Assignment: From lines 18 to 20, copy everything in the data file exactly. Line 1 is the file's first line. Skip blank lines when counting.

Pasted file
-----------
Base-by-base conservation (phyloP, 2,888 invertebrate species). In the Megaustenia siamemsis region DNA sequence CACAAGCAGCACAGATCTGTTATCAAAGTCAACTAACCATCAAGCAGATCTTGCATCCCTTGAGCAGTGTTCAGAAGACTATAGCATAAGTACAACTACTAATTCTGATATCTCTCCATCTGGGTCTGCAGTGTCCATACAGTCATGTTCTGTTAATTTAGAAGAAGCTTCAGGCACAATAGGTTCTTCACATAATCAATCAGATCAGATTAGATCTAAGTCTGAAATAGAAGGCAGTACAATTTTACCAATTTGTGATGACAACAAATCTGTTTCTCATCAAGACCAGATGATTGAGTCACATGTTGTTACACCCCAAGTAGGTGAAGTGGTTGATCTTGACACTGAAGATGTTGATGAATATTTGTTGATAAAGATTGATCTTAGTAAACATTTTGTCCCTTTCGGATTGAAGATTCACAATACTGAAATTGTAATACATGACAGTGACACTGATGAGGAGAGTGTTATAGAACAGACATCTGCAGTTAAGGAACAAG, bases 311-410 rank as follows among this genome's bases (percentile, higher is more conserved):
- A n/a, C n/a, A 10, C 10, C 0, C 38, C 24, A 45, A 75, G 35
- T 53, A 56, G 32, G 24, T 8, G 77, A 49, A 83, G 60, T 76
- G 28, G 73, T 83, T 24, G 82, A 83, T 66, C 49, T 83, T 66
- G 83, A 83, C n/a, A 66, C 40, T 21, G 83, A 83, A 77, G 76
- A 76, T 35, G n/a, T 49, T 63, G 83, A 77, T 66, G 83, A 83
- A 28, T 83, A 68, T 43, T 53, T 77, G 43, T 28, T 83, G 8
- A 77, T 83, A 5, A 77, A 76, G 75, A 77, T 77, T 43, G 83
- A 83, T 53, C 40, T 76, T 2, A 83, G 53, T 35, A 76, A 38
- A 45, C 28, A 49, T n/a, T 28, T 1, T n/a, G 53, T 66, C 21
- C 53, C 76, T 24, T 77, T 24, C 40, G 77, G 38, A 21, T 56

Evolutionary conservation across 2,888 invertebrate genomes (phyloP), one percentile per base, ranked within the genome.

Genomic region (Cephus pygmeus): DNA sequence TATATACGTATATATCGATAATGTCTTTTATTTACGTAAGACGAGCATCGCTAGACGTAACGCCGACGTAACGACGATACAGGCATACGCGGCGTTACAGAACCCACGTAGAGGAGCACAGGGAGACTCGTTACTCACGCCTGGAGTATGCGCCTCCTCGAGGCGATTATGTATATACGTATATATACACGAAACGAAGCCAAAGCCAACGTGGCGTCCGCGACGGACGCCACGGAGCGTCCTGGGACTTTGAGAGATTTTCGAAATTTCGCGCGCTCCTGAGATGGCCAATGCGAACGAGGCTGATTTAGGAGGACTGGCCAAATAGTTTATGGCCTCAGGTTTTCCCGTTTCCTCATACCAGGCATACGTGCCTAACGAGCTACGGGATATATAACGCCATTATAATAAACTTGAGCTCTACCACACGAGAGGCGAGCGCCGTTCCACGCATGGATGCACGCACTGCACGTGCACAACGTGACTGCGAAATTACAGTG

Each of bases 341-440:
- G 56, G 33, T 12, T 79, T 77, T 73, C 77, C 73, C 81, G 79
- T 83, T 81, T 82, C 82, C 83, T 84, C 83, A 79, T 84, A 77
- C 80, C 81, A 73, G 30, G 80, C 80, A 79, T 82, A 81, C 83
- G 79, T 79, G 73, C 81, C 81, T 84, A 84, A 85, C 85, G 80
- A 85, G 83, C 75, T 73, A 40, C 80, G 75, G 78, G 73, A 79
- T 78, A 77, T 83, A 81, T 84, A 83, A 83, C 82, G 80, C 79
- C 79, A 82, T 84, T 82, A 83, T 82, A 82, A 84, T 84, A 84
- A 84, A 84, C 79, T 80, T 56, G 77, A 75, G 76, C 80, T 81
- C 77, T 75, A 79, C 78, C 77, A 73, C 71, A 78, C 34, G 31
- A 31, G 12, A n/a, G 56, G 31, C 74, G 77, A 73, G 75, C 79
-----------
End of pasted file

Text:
- G 79, T 79, G 73, C 81, C 81, T 84, A 84, A 85, C 85, G 80
- A 85, G 83, C 75, T 73, A 40, C 80, G 75, G 78, G 73, A 79
- T 78, A 77, T 83, A 81, T 84, A 83, A 83, C 82, G 80, C 79